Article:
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Urology. 2004 Jun;63(6):1153-7.

Female sexual dysfunction after radical cystectomy: a new outcome measure.

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  • 1Glickman Urological Institute, Cleveland Clinic Foundation, Cleveland, Ohio 44195, USA.



To assess, in our contemporary radical cystectomy (RC) series, female sexual dysfunction and whether the type of diversion affected the occurrence of sexual dysfunction. Outcome data after RC with and without orthotopic diversion has focused primarily on cure, urethral recurrence, and continence.


The baseline and follow-up data from 27 sexually active female patients (mean age 54.79 +/- 12.7 years) who underwent RC from 1997 to 2002 for transitional cell carcinoma of the bladder (16 with Stage T1-T2 and 11 with Stage T3-T4) were obtained. Thirteen patients were premenopausal before RC. Of the 27 patients, 10 (37%) underwent Studor orthotopic diversion, 7 (26%) Indiana cutaneous diversion, and 10 (37%) ileal conduit diversion. A 10-item version of the self-administered Index of Female Sexual Function questionnaire was used to assess sexual dysfunction. The specific domains analyzed in the Index of Female Sexual Function include the degree of vaginal lubrication, ability to achieve orgasm, degree of pain during intercourse, overall sexual desire and interest, and overall sexual satisfaction, with responses graded on a scale of 1 (almost never, never) to 5 (almost always, always).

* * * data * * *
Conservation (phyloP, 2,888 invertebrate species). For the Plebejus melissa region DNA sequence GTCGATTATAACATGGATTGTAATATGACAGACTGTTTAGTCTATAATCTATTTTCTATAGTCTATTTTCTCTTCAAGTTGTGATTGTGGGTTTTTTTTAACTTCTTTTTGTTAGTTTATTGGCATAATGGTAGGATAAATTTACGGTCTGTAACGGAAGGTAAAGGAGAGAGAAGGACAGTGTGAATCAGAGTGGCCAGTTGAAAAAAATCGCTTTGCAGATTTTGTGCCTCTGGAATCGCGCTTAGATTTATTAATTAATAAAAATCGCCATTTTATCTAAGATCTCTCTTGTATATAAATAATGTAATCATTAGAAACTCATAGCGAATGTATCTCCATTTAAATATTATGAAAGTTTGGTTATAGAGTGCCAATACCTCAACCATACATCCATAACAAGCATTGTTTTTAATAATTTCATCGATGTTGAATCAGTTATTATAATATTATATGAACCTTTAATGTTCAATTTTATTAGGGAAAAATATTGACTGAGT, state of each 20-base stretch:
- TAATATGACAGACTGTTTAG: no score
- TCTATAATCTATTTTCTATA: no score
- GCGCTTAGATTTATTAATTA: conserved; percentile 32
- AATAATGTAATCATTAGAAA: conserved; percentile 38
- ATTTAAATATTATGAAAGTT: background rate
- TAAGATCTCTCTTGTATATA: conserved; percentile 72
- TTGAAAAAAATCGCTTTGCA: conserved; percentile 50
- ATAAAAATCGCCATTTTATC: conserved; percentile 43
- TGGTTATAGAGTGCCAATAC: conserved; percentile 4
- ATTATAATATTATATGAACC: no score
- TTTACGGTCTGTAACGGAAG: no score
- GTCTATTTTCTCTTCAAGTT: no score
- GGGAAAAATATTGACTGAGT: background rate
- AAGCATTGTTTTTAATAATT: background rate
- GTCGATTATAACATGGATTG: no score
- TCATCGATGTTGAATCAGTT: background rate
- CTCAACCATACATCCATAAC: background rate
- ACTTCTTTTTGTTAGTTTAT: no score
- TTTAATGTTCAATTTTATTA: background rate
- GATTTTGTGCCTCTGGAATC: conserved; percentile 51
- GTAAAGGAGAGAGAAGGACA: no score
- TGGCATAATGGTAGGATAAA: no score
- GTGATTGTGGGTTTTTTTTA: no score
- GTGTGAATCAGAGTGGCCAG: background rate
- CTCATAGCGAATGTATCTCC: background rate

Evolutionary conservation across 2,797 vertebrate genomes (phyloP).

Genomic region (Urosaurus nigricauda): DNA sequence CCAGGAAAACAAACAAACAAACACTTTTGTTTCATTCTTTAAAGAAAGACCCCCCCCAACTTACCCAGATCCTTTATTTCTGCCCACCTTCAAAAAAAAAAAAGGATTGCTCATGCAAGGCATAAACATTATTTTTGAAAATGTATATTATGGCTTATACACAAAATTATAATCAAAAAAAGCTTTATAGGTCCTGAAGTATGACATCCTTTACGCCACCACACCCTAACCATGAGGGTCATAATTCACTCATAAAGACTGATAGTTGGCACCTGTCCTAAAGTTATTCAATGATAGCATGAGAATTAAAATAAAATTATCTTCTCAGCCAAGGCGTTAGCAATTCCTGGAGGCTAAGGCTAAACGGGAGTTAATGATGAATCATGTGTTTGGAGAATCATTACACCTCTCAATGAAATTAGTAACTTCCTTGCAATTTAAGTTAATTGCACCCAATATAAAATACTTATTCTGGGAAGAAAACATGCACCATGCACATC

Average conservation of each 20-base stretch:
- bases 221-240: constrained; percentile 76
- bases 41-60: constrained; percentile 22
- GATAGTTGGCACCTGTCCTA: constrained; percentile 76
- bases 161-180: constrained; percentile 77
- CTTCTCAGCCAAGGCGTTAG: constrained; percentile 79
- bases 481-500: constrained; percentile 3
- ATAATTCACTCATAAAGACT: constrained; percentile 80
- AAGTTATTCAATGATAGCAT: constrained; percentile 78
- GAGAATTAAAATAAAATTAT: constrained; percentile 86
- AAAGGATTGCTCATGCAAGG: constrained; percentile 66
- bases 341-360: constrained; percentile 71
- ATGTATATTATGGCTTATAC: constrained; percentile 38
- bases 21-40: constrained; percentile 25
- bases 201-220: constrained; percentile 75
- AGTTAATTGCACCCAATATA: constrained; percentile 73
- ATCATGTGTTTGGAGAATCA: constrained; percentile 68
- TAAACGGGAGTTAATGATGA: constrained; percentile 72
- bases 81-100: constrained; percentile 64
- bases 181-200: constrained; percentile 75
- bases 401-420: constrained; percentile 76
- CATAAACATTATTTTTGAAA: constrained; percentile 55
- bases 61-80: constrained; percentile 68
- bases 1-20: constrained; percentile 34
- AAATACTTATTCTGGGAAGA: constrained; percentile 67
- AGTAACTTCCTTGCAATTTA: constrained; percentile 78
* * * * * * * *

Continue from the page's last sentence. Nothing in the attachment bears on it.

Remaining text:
With a mean follow-up of 24.2 months (range 15 to 65.1), the total mean baseline Index of Female Sexual Function score decreased from 17.4 +/- 7.23 to 10.6 +/- 6.62 after RC (P < or =0.05). The most common symptoms reported by the patients included diminished ability or inability to achieve orgasm in 12 (45%), decreased lubrication in 11 (41%), decreased sexual desire in 10 (37%), and dyspareunia in 6 patients (22%). Only 13 (48%) of the 27 patients were able to have successful vaginal intercourse, with 14 (52%) reporting decreased satisfaction in overall sexual life after RC. Eight partners (30%) had a decrease in desire for sexual activity owing to apprehension after cancer diagnosis and treatment. Although the numbers were small, the preliminary data suggested no differences in sexual function between patients undergoing Studor orthotopic diversions and those undergoing Indiana cutaneous diversions.


Sexual dysfunction is a prevalent problem after female RC. The nature of the dysfunction involves multiple domains, including decreased orgasm, decreased lubrication, lack of sexual desire, and dyspareunia. Our early results suggest that the type of continent diversion does not affect sexual function. Surgical modifications such as urethral and vaginal sparing, neurovascular preservation, and tubular vaginal reconstruction sparing may improve female sexual function after RC.

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